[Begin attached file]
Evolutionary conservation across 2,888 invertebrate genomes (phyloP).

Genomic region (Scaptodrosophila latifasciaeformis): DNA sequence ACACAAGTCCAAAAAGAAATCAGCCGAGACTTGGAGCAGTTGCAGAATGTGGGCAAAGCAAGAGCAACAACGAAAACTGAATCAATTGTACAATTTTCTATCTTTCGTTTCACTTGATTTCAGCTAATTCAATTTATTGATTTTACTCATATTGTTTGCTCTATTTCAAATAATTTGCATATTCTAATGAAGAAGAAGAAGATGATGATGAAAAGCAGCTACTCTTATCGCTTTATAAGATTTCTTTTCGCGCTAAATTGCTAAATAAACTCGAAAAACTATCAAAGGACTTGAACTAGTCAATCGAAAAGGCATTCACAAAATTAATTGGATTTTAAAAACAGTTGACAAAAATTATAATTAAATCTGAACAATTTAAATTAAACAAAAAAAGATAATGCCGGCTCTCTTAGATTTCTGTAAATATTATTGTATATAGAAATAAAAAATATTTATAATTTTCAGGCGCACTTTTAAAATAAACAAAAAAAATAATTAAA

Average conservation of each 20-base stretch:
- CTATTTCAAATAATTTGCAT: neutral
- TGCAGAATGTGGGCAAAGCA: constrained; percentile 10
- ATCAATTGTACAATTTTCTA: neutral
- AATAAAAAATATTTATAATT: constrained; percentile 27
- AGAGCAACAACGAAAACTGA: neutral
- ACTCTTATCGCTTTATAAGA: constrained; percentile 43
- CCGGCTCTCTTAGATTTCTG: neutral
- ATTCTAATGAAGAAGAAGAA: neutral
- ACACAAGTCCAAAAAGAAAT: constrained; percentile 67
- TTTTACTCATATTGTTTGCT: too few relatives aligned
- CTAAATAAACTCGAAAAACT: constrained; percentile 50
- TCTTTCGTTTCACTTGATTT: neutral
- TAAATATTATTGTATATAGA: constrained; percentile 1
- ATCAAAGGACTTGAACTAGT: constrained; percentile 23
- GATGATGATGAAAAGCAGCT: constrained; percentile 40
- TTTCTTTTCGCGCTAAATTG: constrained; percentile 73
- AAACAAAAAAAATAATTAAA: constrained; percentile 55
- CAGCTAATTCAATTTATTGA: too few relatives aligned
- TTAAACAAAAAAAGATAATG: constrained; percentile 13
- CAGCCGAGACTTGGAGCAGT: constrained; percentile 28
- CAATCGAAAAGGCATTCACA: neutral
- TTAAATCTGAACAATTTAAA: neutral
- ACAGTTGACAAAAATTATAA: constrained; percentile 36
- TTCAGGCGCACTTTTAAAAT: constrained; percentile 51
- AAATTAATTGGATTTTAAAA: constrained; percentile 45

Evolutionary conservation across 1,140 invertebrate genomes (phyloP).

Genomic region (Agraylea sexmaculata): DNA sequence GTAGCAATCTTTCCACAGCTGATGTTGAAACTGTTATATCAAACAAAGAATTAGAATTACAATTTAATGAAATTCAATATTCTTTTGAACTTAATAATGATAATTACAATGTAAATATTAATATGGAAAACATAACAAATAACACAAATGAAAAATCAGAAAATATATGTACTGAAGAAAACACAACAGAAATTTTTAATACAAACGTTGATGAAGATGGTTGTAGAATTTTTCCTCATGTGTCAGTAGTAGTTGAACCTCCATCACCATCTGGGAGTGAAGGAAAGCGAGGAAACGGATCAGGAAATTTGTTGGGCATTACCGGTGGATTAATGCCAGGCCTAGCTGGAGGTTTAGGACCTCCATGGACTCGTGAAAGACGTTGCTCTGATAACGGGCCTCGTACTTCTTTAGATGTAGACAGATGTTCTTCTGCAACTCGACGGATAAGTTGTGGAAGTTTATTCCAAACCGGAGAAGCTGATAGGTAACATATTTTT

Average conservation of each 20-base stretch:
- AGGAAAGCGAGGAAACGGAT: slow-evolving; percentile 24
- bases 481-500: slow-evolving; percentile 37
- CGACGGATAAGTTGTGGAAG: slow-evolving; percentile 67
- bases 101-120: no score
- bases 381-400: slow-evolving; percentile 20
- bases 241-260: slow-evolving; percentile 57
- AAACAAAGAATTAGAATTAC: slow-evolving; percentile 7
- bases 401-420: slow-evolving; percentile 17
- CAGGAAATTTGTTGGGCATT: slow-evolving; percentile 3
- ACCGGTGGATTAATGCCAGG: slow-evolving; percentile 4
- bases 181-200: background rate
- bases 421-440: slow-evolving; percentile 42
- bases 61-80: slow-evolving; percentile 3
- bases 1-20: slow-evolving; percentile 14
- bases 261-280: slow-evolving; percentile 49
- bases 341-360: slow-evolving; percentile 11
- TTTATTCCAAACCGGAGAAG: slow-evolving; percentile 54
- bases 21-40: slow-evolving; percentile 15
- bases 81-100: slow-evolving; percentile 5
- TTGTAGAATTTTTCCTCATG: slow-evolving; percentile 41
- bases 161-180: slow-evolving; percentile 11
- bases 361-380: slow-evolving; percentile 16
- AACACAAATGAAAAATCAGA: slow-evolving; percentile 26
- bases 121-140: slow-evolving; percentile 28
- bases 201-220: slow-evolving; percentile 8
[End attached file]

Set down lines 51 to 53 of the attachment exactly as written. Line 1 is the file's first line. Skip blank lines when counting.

- TTGTAGAATTTTTCCTCATG: slow-evolving; percentile 41
- bases 161-180: slow-evolving; percentile 11
- bases 361-380: slow-evolving; percentile 16